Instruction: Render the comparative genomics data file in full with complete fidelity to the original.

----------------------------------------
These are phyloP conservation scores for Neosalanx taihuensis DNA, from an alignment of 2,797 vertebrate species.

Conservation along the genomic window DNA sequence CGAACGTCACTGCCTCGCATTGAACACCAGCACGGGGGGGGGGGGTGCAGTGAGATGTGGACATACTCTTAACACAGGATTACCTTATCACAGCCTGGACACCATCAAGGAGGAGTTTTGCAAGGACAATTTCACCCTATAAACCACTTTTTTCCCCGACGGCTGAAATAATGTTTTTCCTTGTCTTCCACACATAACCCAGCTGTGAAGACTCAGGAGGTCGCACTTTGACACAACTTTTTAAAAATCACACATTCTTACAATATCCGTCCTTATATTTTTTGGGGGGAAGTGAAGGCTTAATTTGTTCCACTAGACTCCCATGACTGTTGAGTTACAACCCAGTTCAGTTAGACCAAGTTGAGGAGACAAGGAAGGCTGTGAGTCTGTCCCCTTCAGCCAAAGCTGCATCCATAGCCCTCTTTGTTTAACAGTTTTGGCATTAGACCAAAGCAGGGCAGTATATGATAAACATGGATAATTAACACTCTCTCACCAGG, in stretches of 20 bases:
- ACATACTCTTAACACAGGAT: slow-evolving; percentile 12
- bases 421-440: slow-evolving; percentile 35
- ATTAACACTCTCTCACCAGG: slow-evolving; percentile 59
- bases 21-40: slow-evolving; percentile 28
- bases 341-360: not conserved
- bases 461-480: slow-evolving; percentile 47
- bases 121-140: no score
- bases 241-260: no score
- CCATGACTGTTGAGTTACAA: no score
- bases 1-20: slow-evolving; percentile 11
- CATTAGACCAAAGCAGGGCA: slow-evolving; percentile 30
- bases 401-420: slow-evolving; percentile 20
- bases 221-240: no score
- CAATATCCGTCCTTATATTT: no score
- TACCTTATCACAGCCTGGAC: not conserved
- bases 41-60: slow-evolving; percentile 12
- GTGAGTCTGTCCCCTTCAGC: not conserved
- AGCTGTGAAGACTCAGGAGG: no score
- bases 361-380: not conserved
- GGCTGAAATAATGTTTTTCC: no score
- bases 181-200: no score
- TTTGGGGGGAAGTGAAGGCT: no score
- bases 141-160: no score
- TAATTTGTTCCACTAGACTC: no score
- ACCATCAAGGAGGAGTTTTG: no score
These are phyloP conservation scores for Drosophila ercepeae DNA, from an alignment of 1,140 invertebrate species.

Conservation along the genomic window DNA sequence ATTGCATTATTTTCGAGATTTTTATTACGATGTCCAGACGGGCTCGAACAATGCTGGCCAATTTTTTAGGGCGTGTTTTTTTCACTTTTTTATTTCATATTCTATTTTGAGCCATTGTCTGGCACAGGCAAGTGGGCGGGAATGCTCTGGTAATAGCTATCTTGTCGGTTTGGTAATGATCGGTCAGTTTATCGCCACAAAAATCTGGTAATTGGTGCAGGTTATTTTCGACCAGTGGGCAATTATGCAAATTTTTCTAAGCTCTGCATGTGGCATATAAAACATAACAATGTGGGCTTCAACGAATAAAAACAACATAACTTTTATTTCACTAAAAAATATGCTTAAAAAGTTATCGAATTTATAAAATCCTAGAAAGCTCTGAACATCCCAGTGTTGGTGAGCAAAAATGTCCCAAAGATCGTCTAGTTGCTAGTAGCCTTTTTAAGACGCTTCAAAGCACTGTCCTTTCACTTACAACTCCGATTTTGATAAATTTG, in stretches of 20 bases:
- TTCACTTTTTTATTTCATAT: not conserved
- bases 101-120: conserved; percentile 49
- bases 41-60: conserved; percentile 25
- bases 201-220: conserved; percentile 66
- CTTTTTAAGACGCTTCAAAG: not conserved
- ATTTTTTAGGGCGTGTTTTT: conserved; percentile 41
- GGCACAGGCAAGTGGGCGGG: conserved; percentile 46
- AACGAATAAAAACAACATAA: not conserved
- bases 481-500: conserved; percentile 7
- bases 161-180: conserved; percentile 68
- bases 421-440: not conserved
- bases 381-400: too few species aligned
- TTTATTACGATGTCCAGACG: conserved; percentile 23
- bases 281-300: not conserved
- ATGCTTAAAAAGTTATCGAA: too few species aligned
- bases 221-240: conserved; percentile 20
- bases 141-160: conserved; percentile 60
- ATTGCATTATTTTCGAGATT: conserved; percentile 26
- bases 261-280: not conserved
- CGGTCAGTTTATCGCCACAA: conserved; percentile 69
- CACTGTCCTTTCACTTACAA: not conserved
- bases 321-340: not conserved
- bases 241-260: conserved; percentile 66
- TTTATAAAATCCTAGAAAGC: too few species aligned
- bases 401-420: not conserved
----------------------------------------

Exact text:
These are phyloP conservation scores for Neosalanx taihuensis DNA, from an alignment of 2,797 vertebrate species.

Conservation along the genomic window DNA sequence CGAACGTCACTGCCTCGCATTGAACACCAGCACGGGGGGGGGGGGTGCAGTGAGATGTGGACATACTCTTAACACAGGATTACCTTATCACAGCCTGGACACCATCAAGGAGGAGTTTTGCAAGGACAATTTCACCCTATAAACCACTTTTTTCCCCGACGGCTGAAATAATGTTTTTCCTTGTCTTCCACACATAACCCAGCTGTGAAGACTCAGGAGGTCGCACTTTGACACAACTTTTTAAAAATCACACATTCTTACAATATCCGTCCTTATATTTTTTGGGGGGAAGTGAAGGCTTAATTTGTTCCACTAGACTCCCATGACTGTTGAGTTACAACCCAGTTCAGTTAGACCAAGTTGAGGAGACAAGGAAGGCTGTGAGTCTGTCCCCTTCAGCCAAAGCTGCATCCATAGCCCTCTTTGTTTAACAGTTTTGGCATTAGACCAAAGCAGGGCAGTATATGATAAACATGGATAATTAACACTCTCTCACCAGG, in stretches of 20 bases:
- ACATACTCTTAACACAGGAT: slow-evolving; percentile 12
- bases 421-440: slow-evolving; percentile 35
- ATTAACACTCTCTCACCAGG: slow-evolving; percentile 59
- bases 21-40: slow-evolving; percentile 28
- bases 341-360: not conserved
- bases 461-480: slow-evolving; percentile 47
- bases 121-140: no score
- bases 241-260: no score
- CCATGACTGTTGAGTTACAA: no score
- bases 1-20: slow-evolving; percentile 11
- CATTAGACCAAAGCAGGGCA: slow-evolving; percentile 30
- bases 401-420: slow-evolving; percentile 20
- bases 221-240: no score
- CAATATCCGTCCTTATATTT: no score
- TACCTTATCACAGCCTGGAC: not conserved
- bases 41-60: slow-evolving; percentile 12
- GTGAGTCTGTCCCCTTCAGC: not conserved
- AGCTGTGAAGACTCAGGAGG: no score
- bases 361-380: not conserved
- GGCTGAAATAATGTTTTTCC: no score
- bases 181-200: no score
- TTTGGGGGGAAGTGAAGGCT: no score
- bases 141-160: no score
- TAATTTGTTCCACTAGACTC: no score
- ACCATCAAGGAGGAGTTTTG: no score
These are phyloP conservation scores for Drosophila ercepeae DNA, from an alignment of 1,140 invertebrate species.

Conservation along the genomic window DNA sequence ATTGCATTATTTTCGAGATTTTTATTACGATGTCCAGACGGGCTCGAACAATGCTGGCCAATTTTTTAGGGCGTGTTTTTTTCACTTTTTTATTTCATATTCTATTTTGAGCCATTGTCTGGCACAGGCAAGTGGGCGGGAATGCTCTGGTAATAGCTATCTTGTCGGTTTGGTAATGATCGGTCAGTTTATCGCCACAAAAATCTGGTAATTGGTGCAGGTTATTTTCGACCAGTGGGCAATTATGCAAATTTTTCTAAGCTCTGCATGTGGCATATAAAACATAACAATGTGGGCTTCAACGAATAAAAACAACATAACTTTTATTTCACTAAAAAATATGCTTAAAAAGTTATCGAATTTATAAAATCCTAGAAAGCTCTGAACATCCCAGTGTTGGTGAGCAAAAATGTCCCAAAGATCGTCTAGTTGCTAGTAGCCTTTTTAAGACGCTTCAAAGCACTGTCCTTTCACTTACAACTCCGATTTTGATAAATTTG, in stretches of 20 bases:
- TTCACTTTTTTATTTCATAT: not conserved
- bases 101-120: conserved; percentile 49
- bases 41-60: conserved; percentile 25
- bases 201-220: conserved; percentile 66
- CTTTTTAAGACGCTTCAAAG: not conserved
- ATTTTTTAGGGCGTGTTTTT: conserved; percentile 41
- GGCACAGGCAAGTGGGCGGG: conserved; percentile 46
- AACGAATAAAAACAACATAA: not conserved
- bases 481-500: conserved; percentile 7
- bases 161-180: conserved; percentile 68
- bases 421-440: not conserved
- bases 381-400: too few species aligned
- TTTATTACGATGTCCAGACG: conserved; percentile 23
- bases 281-300: not conserved
- ATGCTTAAAAAGTTATCGAA: too few species aligned
- bases 221-240: conserved; percentile 20
- bases 141-160: conserved; percentile 60
- ATTGCATTATTTTCGAGATT: conserved; percentile 26
- bases 261-280: not conserved
- CGGTCAGTTTATCGCCACAA: conserved; percentile 69
- CACTGTCCTTTCACTTACAA: not conserved
- bases 321-340: not conserved
- bases 241-260: conserved; percentile 66
- TTTATAAAATCCTAGAAAGC: too few species aligned
- bases 401-420: not conserved